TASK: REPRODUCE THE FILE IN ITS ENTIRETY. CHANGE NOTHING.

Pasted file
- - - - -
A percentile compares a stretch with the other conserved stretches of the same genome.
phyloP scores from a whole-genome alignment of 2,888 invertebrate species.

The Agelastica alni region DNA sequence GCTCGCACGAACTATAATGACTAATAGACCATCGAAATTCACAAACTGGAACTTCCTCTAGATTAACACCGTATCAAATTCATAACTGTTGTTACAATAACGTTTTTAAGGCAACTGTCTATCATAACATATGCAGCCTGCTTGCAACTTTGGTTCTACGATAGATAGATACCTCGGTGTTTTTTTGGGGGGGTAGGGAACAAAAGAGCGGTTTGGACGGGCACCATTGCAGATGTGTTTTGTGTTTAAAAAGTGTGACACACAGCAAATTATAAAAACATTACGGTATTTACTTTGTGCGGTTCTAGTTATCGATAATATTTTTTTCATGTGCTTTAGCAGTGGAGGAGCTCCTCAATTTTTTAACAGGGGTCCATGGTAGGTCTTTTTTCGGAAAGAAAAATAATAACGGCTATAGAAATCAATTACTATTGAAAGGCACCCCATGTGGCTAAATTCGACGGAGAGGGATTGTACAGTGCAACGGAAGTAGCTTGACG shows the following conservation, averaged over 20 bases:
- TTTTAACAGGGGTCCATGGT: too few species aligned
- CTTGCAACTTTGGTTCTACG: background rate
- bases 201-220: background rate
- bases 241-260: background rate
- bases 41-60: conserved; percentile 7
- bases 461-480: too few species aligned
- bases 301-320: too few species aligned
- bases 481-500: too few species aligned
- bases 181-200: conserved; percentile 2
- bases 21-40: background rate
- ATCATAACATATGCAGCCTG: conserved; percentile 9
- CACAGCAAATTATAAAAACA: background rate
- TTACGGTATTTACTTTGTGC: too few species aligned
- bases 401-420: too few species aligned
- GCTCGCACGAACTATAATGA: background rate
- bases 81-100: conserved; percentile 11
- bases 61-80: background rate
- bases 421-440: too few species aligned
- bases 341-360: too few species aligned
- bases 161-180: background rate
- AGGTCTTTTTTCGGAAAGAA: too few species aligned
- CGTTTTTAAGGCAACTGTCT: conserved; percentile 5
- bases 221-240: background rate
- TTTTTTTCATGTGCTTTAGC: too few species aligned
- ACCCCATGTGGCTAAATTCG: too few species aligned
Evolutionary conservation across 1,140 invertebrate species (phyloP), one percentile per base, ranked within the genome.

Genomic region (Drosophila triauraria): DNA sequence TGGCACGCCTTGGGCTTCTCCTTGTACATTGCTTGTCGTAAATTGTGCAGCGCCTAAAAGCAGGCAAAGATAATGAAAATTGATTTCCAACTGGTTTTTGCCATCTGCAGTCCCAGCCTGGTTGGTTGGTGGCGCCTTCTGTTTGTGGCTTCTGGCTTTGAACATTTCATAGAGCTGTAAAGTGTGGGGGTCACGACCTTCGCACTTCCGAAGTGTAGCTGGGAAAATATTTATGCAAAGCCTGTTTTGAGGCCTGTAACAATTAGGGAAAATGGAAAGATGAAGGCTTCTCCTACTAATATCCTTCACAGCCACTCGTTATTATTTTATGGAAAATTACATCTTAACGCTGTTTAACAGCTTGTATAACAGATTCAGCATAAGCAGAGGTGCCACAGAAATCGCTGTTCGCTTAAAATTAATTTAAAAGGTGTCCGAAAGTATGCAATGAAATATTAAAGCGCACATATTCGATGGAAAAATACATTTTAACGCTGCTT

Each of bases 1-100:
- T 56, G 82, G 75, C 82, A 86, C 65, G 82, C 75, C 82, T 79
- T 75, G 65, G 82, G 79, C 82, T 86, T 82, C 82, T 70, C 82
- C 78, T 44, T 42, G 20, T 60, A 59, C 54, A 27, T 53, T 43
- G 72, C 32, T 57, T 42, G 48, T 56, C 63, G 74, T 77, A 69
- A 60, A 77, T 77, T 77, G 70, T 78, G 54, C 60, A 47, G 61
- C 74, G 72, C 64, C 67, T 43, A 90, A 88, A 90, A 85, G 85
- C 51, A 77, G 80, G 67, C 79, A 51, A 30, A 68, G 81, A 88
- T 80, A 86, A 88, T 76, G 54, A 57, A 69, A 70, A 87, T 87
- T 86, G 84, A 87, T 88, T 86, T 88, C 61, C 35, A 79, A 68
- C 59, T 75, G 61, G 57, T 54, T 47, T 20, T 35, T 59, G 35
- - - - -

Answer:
A percentile compares a stretch with the other conserved stretches of the same genome.
phyloP scores from a whole-genome alignment of 2,888 invertebrate species.

The Agelastica alni region DNA sequence GCTCGCACGAACTATAATGACTAATAGACCATCGAAATTCACAAACTGGAACTTCCTCTAGATTAACACCGTATCAAATTCATAACTGTTGTTACAATAACGTTTTTAAGGCAACTGTCTATCATAACATATGCAGCCTGCTTGCAACTTTGGTTCTACGATAGATAGATACCTCGGTGTTTTTTTGGGGGGGTAGGGAACAAAAGAGCGGTTTGGACGGGCACCATTGCAGATGTGTTTTGTGTTTAAAAAGTGTGACACACAGCAAATTATAAAAACATTACGGTATTTACTTTGTGCGGTTCTAGTTATCGATAATATTTTTTTCATGTGCTTTAGCAGTGGAGGAGCTCCTCAATTTTTTAACAGGGGTCCATGGTAGGTCTTTTTTCGGAAAGAAAAATAATAACGGCTATAGAAATCAATTACTATTGAAAGGCACCCCATGTGGCTAAATTCGACGGAGAGGGATTGTACAGTGCAACGGAAGTAGCTTGACG shows the following conservation, averaged over 20 bases:
- TTTTAACAGGGGTCCATGGT: too few species aligned
- CTTGCAACTTTGGTTCTACG: background rate
- bases 201-220: background rate
- bases 241-260: background rate
- bases 41-60: conserved; percentile 7
- bases 461-480: too few species aligned
- bases 301-320: too few species aligned
- bases 481-500: too few species aligned
- bases 181-200: conserved; percentile 2
- bases 21-40: background rate
- ATCATAACATATGCAGCCTG: conserved; percentile 9
- CACAGCAAATTATAAAAACA: background rate
- TTACGGTATTTACTTTGTGC: too few species aligned
- bases 401-420: too few species aligned
- GCTCGCACGAACTATAATGA: background rate
- bases 81-100: conserved; percentile 11
- bases 61-80: background rate
- bases 421-440: too few species aligned
- bases 341-360: too few species aligned
- bases 161-180: background rate
- AGGTCTTTTTTCGGAAAGAA: too few species aligned
- CGTTTTTAAGGCAACTGTCT: conserved; percentile 5
- bases 221-240: background rate
- TTTTTTTCATGTGCTTTAGC: too few species aligned
- ACCCCATGTGGCTAAATTCG: too few species aligned
Evolutionary conservation across 1,140 invertebrate species (phyloP), one percentile per base, ranked within the genome.

Genomic region (Drosophila triauraria): DNA sequence TGGCACGCCTTGGGCTTCTCCTTGTACATTGCTTGTCGTAAATTGTGCAGCGCCTAAAAGCAGGCAAAGATAATGAAAATTGATTTCCAACTGGTTTTTGCCATCTGCAGTCCCAGCCTGGTTGGTTGGTGGCGCCTTCTGTTTGTGGCTTCTGGCTTTGAACATTTCATAGAGCTGTAAAGTGTGGGGGTCACGACCTTCGCACTTCCGAAGTGTAGCTGGGAAAATATTTATGCAAAGCCTGTTTTGAGGCCTGTAACAATTAGGGAAAATGGAAAGATGAAGGCTTCTCCTACTAATATCCTTCACAGCCACTCGTTATTATTTTATGGAAAATTACATCTTAACGCTGTTTAACAGCTTGTATAACAGATTCAGCATAAGCAGAGGTGCCACAGAAATCGCTGTTCGCTTAAAATTAATTTAAAAGGTGTCCGAAAGTATGCAATGAAATATTAAAGCGCACATATTCGATGGAAAAATACATTTTAACGCTGCTT

Each of bases 1-100:
- T 56, G 82, G 75, C 82, A 86, C 65, G 82, C 75, C 82, T 79
- T 75, G 65, G 82, G 79, C 82, T 86, T 82, C 82, T 70, C 82
- C 78, T 44, T 42, G 20, T 60, A 59, C 54, A 27, T 53, T 43
- G 72, C 32, T 57, T 42, G 48, T 56, C 63, G 74, T 77, A 69
- A 60, A 77, T 77, T 77, G 70, T 78, G 54, C 60, A 47, G 61
- C 74, G 72, C 64, C 67, T 43, A 90, A 88, A 90, A 85, G 85
- C 51, A 77, G 80, G 67, C 79, A 51, A 30, A 68, G 81, A 88
- T 80, A 86, A 88, T 76, G 54, A 57, A 69, A 70, A 87, T 87
- T 86, G 84, A 87, T 88, T 86, T 88, C 61, C 35, A 79, A 68
- C 59, T 75, G 61, G 57, T 54, T 47, T 20, T 35, T 59, G 35